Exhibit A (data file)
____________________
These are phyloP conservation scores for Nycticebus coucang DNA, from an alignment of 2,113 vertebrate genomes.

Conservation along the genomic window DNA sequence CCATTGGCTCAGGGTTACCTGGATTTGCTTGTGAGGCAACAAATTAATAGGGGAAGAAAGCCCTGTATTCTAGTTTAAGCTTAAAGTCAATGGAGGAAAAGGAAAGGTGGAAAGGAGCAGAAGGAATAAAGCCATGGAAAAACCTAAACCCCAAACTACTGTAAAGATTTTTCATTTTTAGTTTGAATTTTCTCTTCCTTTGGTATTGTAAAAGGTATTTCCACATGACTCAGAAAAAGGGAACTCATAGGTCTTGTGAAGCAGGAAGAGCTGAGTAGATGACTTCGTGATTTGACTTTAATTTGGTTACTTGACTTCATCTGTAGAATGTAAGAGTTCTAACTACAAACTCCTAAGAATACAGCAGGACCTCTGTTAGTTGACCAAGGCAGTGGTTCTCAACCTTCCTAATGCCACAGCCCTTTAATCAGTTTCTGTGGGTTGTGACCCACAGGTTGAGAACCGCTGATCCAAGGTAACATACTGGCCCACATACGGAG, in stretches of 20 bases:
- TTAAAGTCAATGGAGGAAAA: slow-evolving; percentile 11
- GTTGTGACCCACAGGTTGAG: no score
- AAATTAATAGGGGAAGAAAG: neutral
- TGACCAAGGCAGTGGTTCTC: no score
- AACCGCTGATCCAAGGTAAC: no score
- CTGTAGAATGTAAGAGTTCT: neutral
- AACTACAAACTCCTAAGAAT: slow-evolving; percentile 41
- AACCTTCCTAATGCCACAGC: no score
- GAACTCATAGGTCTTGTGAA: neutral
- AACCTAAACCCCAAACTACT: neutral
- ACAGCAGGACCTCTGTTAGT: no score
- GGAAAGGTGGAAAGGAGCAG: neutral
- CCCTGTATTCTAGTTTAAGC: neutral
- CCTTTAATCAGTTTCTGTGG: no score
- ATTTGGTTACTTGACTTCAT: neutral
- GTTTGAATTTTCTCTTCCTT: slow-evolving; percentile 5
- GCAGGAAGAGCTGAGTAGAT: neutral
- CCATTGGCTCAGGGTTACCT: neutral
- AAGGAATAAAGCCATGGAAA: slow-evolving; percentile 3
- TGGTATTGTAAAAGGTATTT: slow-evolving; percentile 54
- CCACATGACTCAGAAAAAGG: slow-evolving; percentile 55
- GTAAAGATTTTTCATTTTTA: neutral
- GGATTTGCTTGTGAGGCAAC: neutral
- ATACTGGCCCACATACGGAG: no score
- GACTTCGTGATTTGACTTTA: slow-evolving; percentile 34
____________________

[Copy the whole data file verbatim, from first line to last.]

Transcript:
These are phyloP conservation scores for Nycticebus coucang DNA, from an alignment of 2,113 vertebrate genomes.

Conservation along the genomic window DNA sequence CCATTGGCTCAGGGTTACCTGGATTTGCTTGTGAGGCAACAAATTAATAGGGGAAGAAAGCCCTGTATTCTAGTTTAAGCTTAAAGTCAATGGAGGAAAAGGAAAGGTGGAAAGGAGCAGAAGGAATAAAGCCATGGAAAAACCTAAACCCCAAACTACTGTAAAGATTTTTCATTTTTAGTTTGAATTTTCTCTTCCTTTGGTATTGTAAAAGGTATTTCCACATGACTCAGAAAAAGGGAACTCATAGGTCTTGTGAAGCAGGAAGAGCTGAGTAGATGACTTCGTGATTTGACTTTAATTTGGTTACTTGACTTCATCTGTAGAATGTAAGAGTTCTAACTACAAACTCCTAAGAATACAGCAGGACCTCTGTTAGTTGACCAAGGCAGTGGTTCTCAACCTTCCTAATGCCACAGCCCTTTAATCAGTTTCTGTGGGTTGTGACCCACAGGTTGAGAACCGCTGATCCAAGGTAACATACTGGCCCACATACGGAG, in stretches of 20 bases:
- TTAAAGTCAATGGAGGAAAA: slow-evolving; percentile 11
- GTTGTGACCCACAGGTTGAG: no score
- AAATTAATAGGGGAAGAAAG: neutral
- TGACCAAGGCAGTGGTTCTC: no score
- AACCGCTGATCCAAGGTAAC: no score
- CTGTAGAATGTAAGAGTTCT: neutral
- AACTACAAACTCCTAAGAAT: slow-evolving; percentile 41
- AACCTTCCTAATGCCACAGC: no score
- GAACTCATAGGTCTTGTGAA: neutral
- AACCTAAACCCCAAACTACT: neutral
- ACAGCAGGACCTCTGTTAGT: no score
- GGAAAGGTGGAAAGGAGCAG: neutral
- CCCTGTATTCTAGTTTAAGC: neutral
- CCTTTAATCAGTTTCTGTGG: no score
- ATTTGGTTACTTGACTTCAT: neutral
- GTTTGAATTTTCTCTTCCTT: slow-evolving; percentile 5
- GCAGGAAGAGCTGAGTAGAT: neutral
- CCATTGGCTCAGGGTTACCT: neutral
- AAGGAATAAAGCCATGGAAA: slow-evolving; percentile 3
- TGGTATTGTAAAAGGTATTT: slow-evolving; percentile 54
- CCACATGACTCAGAAAAAGG: slow-evolving; percentile 55
- GTAAAGATTTTTCATTTTTA: neutral
- GGATTTGCTTGTGAGGCAAC: neutral
- ATACTGGCCCACATACGGAG: no score
- GACTTCGTGATTTGACTTTA: slow-evolving; percentile 34